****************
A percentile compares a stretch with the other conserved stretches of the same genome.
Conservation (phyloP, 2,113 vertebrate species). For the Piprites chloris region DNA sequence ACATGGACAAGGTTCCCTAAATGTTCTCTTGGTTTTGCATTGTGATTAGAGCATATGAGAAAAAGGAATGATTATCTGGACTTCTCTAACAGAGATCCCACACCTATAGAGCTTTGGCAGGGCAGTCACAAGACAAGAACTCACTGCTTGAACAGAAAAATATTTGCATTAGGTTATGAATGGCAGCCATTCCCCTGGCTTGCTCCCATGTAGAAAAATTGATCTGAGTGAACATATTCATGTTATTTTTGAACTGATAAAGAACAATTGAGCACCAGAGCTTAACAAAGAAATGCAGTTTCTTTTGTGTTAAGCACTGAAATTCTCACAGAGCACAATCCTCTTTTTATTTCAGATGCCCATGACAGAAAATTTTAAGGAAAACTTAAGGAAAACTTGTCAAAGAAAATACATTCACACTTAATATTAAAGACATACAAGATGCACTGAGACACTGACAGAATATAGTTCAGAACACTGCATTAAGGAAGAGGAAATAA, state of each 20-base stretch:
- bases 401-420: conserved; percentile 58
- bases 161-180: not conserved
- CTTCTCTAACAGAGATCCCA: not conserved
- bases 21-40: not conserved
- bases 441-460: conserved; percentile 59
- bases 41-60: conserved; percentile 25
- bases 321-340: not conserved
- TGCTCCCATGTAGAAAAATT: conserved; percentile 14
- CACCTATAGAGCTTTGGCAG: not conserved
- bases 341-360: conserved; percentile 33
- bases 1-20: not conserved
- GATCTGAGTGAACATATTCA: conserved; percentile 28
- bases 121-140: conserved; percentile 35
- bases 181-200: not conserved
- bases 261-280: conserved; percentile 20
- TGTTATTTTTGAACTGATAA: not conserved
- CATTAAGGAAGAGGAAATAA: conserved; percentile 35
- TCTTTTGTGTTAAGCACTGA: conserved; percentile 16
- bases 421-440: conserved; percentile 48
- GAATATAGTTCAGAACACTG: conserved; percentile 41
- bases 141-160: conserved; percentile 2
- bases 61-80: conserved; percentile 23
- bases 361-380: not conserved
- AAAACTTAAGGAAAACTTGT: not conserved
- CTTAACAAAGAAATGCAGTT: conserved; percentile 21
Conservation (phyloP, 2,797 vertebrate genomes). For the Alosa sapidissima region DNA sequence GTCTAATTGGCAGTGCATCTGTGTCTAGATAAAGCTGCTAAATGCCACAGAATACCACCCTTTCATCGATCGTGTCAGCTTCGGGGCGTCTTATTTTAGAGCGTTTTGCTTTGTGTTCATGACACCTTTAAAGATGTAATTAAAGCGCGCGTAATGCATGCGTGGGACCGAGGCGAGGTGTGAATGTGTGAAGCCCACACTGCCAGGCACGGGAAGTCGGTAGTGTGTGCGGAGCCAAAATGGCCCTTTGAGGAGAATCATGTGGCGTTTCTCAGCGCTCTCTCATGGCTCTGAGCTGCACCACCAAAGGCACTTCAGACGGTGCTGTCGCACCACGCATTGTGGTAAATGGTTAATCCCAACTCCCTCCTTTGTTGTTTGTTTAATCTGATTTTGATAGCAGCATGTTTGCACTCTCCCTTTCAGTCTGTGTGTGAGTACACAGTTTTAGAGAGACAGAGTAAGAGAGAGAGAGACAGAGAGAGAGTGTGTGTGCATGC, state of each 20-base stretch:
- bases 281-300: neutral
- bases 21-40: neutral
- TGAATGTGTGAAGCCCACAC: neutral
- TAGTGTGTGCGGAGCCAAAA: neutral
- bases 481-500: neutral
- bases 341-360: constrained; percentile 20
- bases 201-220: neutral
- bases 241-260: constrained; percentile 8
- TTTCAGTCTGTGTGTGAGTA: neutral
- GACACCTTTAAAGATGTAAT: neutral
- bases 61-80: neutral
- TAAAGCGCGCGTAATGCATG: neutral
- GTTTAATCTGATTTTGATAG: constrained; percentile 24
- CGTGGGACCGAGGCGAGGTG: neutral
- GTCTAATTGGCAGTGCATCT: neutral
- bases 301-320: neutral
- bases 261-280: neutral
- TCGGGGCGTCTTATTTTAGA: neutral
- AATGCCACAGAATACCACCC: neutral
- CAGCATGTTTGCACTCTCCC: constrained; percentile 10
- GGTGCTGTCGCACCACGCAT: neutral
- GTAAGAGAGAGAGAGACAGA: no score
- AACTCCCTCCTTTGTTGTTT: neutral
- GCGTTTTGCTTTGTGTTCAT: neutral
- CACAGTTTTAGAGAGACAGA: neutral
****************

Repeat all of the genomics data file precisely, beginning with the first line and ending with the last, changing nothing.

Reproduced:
A percentile compares a stretch with the other conserved stretches of the same genome.
Conservation (phyloP, 2,113 vertebrate species). For the Piprites chloris region DNA sequence ACATGGACAAGGTTCCCTAAATGTTCTCTTGGTTTTGCATTGTGATTAGAGCATATGAGAAAAAGGAATGATTATCTGGACTTCTCTAACAGAGATCCCACACCTATAGAGCTTTGGCAGGGCAGTCACAAGACAAGAACTCACTGCTTGAACAGAAAAATATTTGCATTAGGTTATGAATGGCAGCCATTCCCCTGGCTTGCTCCCATGTAGAAAAATTGATCTGAGTGAACATATTCATGTTATTTTTGAACTGATAAAGAACAATTGAGCACCAGAGCTTAACAAAGAAATGCAGTTTCTTTTGTGTTAAGCACTGAAATTCTCACAGAGCACAATCCTCTTTTTATTTCAGATGCCCATGACAGAAAATTTTAAGGAAAACTTAAGGAAAACTTGTCAAAGAAAATACATTCACACTTAATATTAAAGACATACAAGATGCACTGAGACACTGACAGAATATAGTTCAGAACACTGCATTAAGGAAGAGGAAATAA, state of each 20-base stretch:
- bases 401-420: conserved; percentile 58
- bases 161-180: not conserved
- CTTCTCTAACAGAGATCCCA: not conserved
- bases 21-40: not conserved
- bases 441-460: conserved; percentile 59
- bases 41-60: conserved; percentile 25
- bases 321-340: not conserved
- TGCTCCCATGTAGAAAAATT: conserved; percentile 14
- CACCTATAGAGCTTTGGCAG: not conserved
- bases 341-360: conserved; percentile 33
- bases 1-20: not conserved
- GATCTGAGTGAACATATTCA: conserved; percentile 28
- bases 121-140: conserved; percentile 35
- bases 181-200: not conserved
- bases 261-280: conserved; percentile 20
- TGTTATTTTTGAACTGATAA: not conserved
- CATTAAGGAAGAGGAAATAA: conserved; percentile 35
- TCTTTTGTGTTAAGCACTGA: conserved; percentile 16
- bases 421-440: conserved; percentile 48
- GAATATAGTTCAGAACACTG: conserved; percentile 41
- bases 141-160: conserved; percentile 2
- bases 61-80: conserved; percentile 23
- bases 361-380: not conserved
- AAAACTTAAGGAAAACTTGT: not conserved
- CTTAACAAAGAAATGCAGTT: conserved; percentile 21
Conservation (phyloP, 2,797 vertebrate genomes). For the Alosa sapidissima region DNA sequence GTCTAATTGGCAGTGCATCTGTGTCTAGATAAAGCTGCTAAATGCCACAGAATACCACCCTTTCATCGATCGTGTCAGCTTCGGGGCGTCTTATTTTAGAGCGTTTTGCTTTGTGTTCATGACACCTTTAAAGATGTAATTAAAGCGCGCGTAATGCATGCGTGGGACCGAGGCGAGGTGTGAATGTGTGAAGCCCACACTGCCAGGCACGGGAAGTCGGTAGTGTGTGCGGAGCCAAAATGGCCCTTTGAGGAGAATCATGTGGCGTTTCTCAGCGCTCTCTCATGGCTCTGAGCTGCACCACCAAAGGCACTTCAGACGGTGCTGTCGCACCACGCATTGTGGTAAATGGTTAATCCCAACTCCCTCCTTTGTTGTTTGTTTAATCTGATTTTGATAGCAGCATGTTTGCACTCTCCCTTTCAGTCTGTGTGTGAGTACACAGTTTTAGAGAGACAGAGTAAGAGAGAGAGAGACAGAGAGAGAGTGTGTGTGCATGC, state of each 20-base stretch:
- bases 281-300: neutral
- bases 21-40: neutral
- TGAATGTGTGAAGCCCACAC: neutral
- TAGTGTGTGCGGAGCCAAAA: neutral
- bases 481-500: neutral
- bases 341-360: constrained; percentile 20
- bases 201-220: neutral
- bases 241-260: constrained; percentile 8
- TTTCAGTCTGTGTGTGAGTA: neutral
- GACACCTTTAAAGATGTAAT: neutral
- bases 61-80: neutral
- TAAAGCGCGCGTAATGCATG: neutral
- GTTTAATCTGATTTTGATAG: constrained; percentile 24
- CGTGGGACCGAGGCGAGGTG: neutral
- GTCTAATTGGCAGTGCATCT: neutral
- bases 301-320: neutral
- bases 261-280: neutral
- TCGGGGCGTCTTATTTTAGA: neutral
- AATGCCACAGAATACCACCC: neutral
- CAGCATGTTTGCACTCTCCC: constrained; percentile 10
- GGTGCTGTCGCACCACGCAT: neutral
- GTAAGAGAGAGAGAGACAGA: no score
- AACTCCCTCCTTTGTTGTTT: neutral
- GCGTTTTGCTTTGTGTTCAT: neutral
- CACAGTTTTAGAGAGACAGA: neutral